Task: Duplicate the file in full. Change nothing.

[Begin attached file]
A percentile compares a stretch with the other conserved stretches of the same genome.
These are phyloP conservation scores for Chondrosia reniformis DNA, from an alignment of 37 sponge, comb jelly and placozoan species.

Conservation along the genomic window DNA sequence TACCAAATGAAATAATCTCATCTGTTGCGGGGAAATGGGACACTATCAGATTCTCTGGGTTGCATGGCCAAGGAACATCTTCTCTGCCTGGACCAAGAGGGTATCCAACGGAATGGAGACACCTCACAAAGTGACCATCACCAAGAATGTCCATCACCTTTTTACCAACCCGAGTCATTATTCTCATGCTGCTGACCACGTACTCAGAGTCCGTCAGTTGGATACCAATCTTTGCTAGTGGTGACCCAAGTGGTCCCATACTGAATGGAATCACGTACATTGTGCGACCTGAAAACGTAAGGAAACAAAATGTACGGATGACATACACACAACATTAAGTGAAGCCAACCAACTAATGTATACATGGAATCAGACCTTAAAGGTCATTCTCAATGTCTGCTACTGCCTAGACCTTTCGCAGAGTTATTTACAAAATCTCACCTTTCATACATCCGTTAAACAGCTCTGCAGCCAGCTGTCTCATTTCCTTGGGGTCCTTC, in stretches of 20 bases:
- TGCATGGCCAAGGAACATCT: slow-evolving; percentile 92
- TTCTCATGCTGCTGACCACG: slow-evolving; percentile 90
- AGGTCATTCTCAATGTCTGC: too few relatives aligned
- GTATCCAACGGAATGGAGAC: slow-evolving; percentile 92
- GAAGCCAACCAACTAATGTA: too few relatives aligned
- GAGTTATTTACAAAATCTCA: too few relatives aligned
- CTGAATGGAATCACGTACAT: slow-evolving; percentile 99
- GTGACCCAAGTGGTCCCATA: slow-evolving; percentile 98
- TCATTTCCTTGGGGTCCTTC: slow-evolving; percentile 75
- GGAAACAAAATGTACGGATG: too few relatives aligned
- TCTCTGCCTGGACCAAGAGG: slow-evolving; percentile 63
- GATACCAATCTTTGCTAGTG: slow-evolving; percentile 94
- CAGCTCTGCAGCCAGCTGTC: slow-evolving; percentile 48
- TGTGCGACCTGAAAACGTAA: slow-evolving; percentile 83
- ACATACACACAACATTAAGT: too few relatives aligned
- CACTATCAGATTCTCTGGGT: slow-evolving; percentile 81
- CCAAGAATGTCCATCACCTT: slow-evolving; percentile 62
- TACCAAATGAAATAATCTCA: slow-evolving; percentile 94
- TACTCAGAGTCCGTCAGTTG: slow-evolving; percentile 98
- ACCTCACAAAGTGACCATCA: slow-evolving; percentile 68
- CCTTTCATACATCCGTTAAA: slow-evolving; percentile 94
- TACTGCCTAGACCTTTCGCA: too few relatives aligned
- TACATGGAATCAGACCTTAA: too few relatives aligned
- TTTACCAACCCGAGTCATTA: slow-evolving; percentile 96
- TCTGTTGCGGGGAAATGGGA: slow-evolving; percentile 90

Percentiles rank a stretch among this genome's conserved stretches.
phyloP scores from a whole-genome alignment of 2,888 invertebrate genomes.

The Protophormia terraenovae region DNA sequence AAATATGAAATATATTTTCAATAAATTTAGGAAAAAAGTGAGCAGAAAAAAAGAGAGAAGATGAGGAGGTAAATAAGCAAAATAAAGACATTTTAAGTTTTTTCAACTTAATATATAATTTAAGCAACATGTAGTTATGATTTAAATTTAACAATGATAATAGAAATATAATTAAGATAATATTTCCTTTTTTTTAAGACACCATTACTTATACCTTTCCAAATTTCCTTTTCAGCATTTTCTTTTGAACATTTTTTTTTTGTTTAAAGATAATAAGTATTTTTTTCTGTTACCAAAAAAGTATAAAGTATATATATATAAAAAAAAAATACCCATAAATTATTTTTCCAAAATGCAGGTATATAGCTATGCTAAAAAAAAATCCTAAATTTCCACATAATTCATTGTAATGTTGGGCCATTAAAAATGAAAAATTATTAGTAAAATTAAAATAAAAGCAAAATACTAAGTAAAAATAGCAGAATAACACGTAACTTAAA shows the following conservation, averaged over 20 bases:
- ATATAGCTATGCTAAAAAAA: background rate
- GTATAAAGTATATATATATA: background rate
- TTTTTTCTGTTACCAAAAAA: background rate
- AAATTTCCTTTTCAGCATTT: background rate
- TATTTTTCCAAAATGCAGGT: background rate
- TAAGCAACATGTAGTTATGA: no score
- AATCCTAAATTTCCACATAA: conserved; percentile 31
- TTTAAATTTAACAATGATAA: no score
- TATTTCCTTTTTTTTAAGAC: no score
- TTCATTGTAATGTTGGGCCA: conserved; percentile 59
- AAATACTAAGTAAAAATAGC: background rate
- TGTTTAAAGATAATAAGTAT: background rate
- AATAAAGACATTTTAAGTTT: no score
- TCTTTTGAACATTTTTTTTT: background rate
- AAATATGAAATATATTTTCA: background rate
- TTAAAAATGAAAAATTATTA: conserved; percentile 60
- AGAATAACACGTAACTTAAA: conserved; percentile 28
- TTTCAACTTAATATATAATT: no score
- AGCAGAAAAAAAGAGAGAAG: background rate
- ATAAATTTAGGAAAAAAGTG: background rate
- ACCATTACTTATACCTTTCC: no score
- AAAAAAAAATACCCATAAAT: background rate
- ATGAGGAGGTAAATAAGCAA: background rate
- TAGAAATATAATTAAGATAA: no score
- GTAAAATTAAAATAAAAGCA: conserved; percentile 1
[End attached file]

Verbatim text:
A percentile compares a stretch with the other conserved stretches of the same genome.
These are phyloP conservation scores for Chondrosia reniformis DNA, from an alignment of 37 sponge, comb jelly and placozoan species.

Conservation along the genomic window DNA sequence TACCAAATGAAATAATCTCATCTGTTGCGGGGAAATGGGACACTATCAGATTCTCTGGGTTGCATGGCCAAGGAACATCTTCTCTGCCTGGACCAAGAGGGTATCCAACGGAATGGAGACACCTCACAAAGTGACCATCACCAAGAATGTCCATCACCTTTTTACCAACCCGAGTCATTATTCTCATGCTGCTGACCACGTACTCAGAGTCCGTCAGTTGGATACCAATCTTTGCTAGTGGTGACCCAAGTGGTCCCATACTGAATGGAATCACGTACATTGTGCGACCTGAAAACGTAAGGAAACAAAATGTACGGATGACATACACACAACATTAAGTGAAGCCAACCAACTAATGTATACATGGAATCAGACCTTAAAGGTCATTCTCAATGTCTGCTACTGCCTAGACCTTTCGCAGAGTTATTTACAAAATCTCACCTTTCATACATCCGTTAAACAGCTCTGCAGCCAGCTGTCTCATTTCCTTGGGGTCCTTC, in stretches of 20 bases:
- TGCATGGCCAAGGAACATCT: slow-evolving; percentile 92
- TTCTCATGCTGCTGACCACG: slow-evolving; percentile 90
- AGGTCATTCTCAATGTCTGC: too few relatives aligned
- GTATCCAACGGAATGGAGAC: slow-evolving; percentile 92
- GAAGCCAACCAACTAATGTA: too few relatives aligned
- GAGTTATTTACAAAATCTCA: too few relatives aligned
- CTGAATGGAATCACGTACAT: slow-evolving; percentile 99
- GTGACCCAAGTGGTCCCATA: slow-evolving; percentile 98
- TCATTTCCTTGGGGTCCTTC: slow-evolving; percentile 75
- GGAAACAAAATGTACGGATG: too few relatives aligned
- TCTCTGCCTGGACCAAGAGG: slow-evolving; percentile 63
- GATACCAATCTTTGCTAGTG: slow-evolving; percentile 94
- CAGCTCTGCAGCCAGCTGTC: slow-evolving; percentile 48
- TGTGCGACCTGAAAACGTAA: slow-evolving; percentile 83
- ACATACACACAACATTAAGT: too few relatives aligned
- CACTATCAGATTCTCTGGGT: slow-evolving; percentile 81
- CCAAGAATGTCCATCACCTT: slow-evolving; percentile 62
- TACCAAATGAAATAATCTCA: slow-evolving; percentile 94
- TACTCAGAGTCCGTCAGTTG: slow-evolving; percentile 98
- ACCTCACAAAGTGACCATCA: slow-evolving; percentile 68
- CCTTTCATACATCCGTTAAA: slow-evolving; percentile 94
- TACTGCCTAGACCTTTCGCA: too few relatives aligned
- TACATGGAATCAGACCTTAA: too few relatives aligned
- TTTACCAACCCGAGTCATTA: slow-evolving; percentile 96
- TCTGTTGCGGGGAAATGGGA: slow-evolving; percentile 90

Percentiles rank a stretch among this genome's conserved stretches.
phyloP scores from a whole-genome alignment of 2,888 invertebrate genomes.

The Protophormia terraenovae region DNA sequence AAATATGAAATATATTTTCAATAAATTTAGGAAAAAAGTGAGCAGAAAAAAAGAGAGAAGATGAGGAGGTAAATAAGCAAAATAAAGACATTTTAAGTTTTTTCAACTTAATATATAATTTAAGCAACATGTAGTTATGATTTAAATTTAACAATGATAATAGAAATATAATTAAGATAATATTTCCTTTTTTTTAAGACACCATTACTTATACCTTTCCAAATTTCCTTTTCAGCATTTTCTTTTGAACATTTTTTTTTTGTTTAAAGATAATAAGTATTTTTTTCTGTTACCAAAAAAGTATAAAGTATATATATATAAAAAAAAAATACCCATAAATTATTTTTCCAAAATGCAGGTATATAGCTATGCTAAAAAAAAATCCTAAATTTCCACATAATTCATTGTAATGTTGGGCCATTAAAAATGAAAAATTATTAGTAAAATTAAAATAAAAGCAAAATACTAAGTAAAAATAGCAGAATAACACGTAACTTAAA shows the following conservation, averaged over 20 bases:
- ATATAGCTATGCTAAAAAAA: background rate
- GTATAAAGTATATATATATA: background rate
- TTTTTTCTGTTACCAAAAAA: background rate
- AAATTTCCTTTTCAGCATTT: background rate
- TATTTTTCCAAAATGCAGGT: background rate
- TAAGCAACATGTAGTTATGA: no score
- AATCCTAAATTTCCACATAA: conserved; percentile 31
- TTTAAATTTAACAATGATAA: no score
- TATTTCCTTTTTTTTAAGAC: no score
- TTCATTGTAATGTTGGGCCA: conserved; percentile 59
- AAATACTAAGTAAAAATAGC: background rate
- TGTTTAAAGATAATAAGTAT: background rate
- AATAAAGACATTTTAAGTTT: no score
- TCTTTTGAACATTTTTTTTT: background rate
- AAATATGAAATATATTTTCA: background rate
- TTAAAAATGAAAAATTATTA: conserved; percentile 60
- AGAATAACACGTAACTTAAA: conserved; percentile 28
- TTTCAACTTAATATATAATT: no score
- AGCAGAAAAAAAGAGAGAAG: background rate
- ATAAATTTAGGAAAAAAGTG: background rate
- ACCATTACTTATACCTTTCC: no score
- AAAAAAAAATACCCATAAAT: background rate
- ATGAGGAGGTAAATAAGCAA: background rate
- TAGAAATATAATTAAGATAA: no score
- GTAAAATTAAAATAAAAGCA: conserved; percentile 1